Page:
Technically, Mr. Purvis is correct that we have not yet decided the precise statutory issue he raises regarding the revocation of supervised release. However, our precedents make it clear that his argument cannot succeed. We have expressly and repeatedly held that a sentencing court may impose a term of supervised release which, when combined with the term of imprisonment, results in a total sentence beyond the statutory maximum for the substantive offense. See Linares, 921 F.2d at 843; United States v. Doering, 909 F.2d 392, 393-94 (9th Cir. 1990); Montenegro-Rojo, 908 F.2d at 431-34; United States v. Robertson, 901 F.2d 733, 735 (9th Cir.), cert. denied, ___ U.S. ___, 111 S.Ct. 395, 112 L.Ed.2d 405 (1990). Our reasoning in those cases squarely rejected the argument that § 3583 merely authorizes a sentencing court to substitute a period of supervised release for a portion of the term of incarceration authorized by a substantive statute. Instead, we held, "the statute is better read as giving a sentencing court the option to tack a period of supervised release onto any term of imprisonment authorized by a substantive criminal statute, even a term near or at the maximum." Montenegro-Rojo, 908 F.2d at 432.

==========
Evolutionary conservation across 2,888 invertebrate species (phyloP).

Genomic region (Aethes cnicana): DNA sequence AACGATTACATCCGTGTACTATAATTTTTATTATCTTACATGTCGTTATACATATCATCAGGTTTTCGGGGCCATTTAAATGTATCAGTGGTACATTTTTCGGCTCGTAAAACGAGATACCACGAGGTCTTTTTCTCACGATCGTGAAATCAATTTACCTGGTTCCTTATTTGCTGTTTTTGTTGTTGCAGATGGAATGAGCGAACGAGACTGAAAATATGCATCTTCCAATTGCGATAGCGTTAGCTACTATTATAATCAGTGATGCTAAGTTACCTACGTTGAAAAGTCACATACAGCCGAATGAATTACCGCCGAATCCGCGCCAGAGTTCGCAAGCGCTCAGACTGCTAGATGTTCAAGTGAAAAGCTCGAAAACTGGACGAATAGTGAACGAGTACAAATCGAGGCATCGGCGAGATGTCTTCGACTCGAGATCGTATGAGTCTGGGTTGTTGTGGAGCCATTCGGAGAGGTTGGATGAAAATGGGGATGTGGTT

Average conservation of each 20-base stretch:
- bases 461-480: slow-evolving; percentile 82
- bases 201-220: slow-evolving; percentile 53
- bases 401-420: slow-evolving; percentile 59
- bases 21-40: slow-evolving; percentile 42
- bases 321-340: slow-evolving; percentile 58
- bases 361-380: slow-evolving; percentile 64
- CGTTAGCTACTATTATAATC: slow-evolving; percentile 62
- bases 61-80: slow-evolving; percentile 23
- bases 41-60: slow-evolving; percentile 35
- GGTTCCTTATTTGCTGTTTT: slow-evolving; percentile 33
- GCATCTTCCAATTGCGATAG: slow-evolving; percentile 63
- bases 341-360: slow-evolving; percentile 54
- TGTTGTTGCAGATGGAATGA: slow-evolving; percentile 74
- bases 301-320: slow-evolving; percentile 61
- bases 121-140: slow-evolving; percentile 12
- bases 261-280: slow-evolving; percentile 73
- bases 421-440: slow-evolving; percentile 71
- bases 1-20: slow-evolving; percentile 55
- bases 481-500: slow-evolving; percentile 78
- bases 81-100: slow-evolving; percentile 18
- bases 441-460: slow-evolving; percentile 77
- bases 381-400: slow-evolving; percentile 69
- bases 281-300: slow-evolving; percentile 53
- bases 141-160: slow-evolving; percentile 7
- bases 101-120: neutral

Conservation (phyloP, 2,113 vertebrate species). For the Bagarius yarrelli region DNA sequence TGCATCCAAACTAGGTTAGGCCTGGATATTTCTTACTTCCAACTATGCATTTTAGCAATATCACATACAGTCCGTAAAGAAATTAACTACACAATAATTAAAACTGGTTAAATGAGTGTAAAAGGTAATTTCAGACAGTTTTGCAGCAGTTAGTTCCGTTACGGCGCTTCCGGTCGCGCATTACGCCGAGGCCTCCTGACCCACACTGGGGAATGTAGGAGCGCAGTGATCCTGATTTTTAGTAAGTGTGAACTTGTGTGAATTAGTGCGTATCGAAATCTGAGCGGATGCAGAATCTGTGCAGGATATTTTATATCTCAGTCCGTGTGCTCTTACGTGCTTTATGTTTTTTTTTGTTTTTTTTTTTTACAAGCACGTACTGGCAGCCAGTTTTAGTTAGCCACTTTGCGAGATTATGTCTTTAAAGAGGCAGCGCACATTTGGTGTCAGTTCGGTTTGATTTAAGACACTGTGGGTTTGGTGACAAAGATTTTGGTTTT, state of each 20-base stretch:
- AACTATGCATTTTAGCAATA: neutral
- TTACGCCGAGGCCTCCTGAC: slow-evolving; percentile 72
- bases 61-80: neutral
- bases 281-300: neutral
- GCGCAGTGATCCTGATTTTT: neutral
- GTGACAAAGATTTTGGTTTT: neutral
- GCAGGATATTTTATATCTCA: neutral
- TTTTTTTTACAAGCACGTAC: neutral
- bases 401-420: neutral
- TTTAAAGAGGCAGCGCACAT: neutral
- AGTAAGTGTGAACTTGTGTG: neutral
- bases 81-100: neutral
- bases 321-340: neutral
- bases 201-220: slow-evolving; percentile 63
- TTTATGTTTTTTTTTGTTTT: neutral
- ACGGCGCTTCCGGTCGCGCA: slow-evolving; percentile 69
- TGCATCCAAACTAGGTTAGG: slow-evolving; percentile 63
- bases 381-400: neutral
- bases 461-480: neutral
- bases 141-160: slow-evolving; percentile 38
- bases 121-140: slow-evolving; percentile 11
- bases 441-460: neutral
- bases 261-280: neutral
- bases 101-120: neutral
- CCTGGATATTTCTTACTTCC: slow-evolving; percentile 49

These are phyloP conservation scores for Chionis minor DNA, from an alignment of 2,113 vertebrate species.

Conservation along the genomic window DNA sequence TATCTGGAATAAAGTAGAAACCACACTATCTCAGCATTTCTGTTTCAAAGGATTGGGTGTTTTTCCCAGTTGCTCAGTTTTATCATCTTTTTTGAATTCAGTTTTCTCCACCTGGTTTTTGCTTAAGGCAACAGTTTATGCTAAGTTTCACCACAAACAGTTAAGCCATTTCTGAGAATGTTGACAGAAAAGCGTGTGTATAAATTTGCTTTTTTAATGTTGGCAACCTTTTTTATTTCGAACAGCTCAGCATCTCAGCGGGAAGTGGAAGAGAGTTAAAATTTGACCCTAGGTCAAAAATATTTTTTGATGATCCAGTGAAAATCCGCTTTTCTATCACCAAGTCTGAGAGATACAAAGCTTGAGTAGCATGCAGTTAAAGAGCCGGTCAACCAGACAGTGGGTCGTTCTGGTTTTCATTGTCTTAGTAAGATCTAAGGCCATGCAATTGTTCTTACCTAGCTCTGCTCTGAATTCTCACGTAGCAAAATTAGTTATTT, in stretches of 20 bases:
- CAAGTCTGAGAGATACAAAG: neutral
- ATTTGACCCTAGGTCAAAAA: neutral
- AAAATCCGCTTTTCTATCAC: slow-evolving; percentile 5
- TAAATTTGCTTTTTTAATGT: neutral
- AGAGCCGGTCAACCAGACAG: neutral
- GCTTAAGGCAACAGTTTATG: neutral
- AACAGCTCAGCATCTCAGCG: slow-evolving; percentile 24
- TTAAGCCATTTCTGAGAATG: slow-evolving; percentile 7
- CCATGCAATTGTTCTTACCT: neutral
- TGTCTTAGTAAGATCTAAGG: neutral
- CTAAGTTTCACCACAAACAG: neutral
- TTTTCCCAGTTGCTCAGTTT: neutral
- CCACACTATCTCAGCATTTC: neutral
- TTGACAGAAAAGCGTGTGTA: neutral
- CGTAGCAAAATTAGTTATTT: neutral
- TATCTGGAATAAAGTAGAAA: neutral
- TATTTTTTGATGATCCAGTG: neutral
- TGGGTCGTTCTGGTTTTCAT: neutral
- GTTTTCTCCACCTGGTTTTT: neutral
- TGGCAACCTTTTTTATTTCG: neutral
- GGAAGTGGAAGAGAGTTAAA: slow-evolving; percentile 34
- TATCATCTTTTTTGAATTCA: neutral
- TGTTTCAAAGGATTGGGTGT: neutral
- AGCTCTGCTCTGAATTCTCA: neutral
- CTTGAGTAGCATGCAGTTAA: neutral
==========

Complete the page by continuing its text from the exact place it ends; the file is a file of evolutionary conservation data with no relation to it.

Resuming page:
Our holding regarding the imposition of supervised release was based on a consideration of three factors. First, we noted that the language of § 3583 authorizes the imposition of supervised release as a part of the defendant's sentence, not as a part of his incarceration. That usage, we said, "implies that a period of supervised release is to be imposed in addition to any incarceration authorized by a particular substantive criminal statute." Id. Second, we analyzed the congressional intent behind the enactment of § 3583. We observed that Congress meant to replace the parole system, under which the length of the defendant's parole depended on the length of his original prison term, with a supervised release system, under which the length of the defendant's supervised release would depend on his need for supervision. We observed that an interpretation linking the length of a defendant's supervised release to the length of his original incarceration would be contrary to that intent and would, moreover, often result in the most dangerous defendants receiving the shortest terms of supervised release. Id. at 432-34. Finally, we considered the Sentencing Guidelines, which require the imposition of supervised release when a defendant is sentenced to more than one year of incarceration. We said that, in view of the Guidelines, the interpretation of § 3583 advanced by the defendant in that case (and advanced again by Mr. Purvis here) would mean that no felon could ever be sentenced to the maximum period of incarceration authorized by the substantive statute. We reasoned that if Congress had intended that result, it would have said so explicitly. Id. at 434.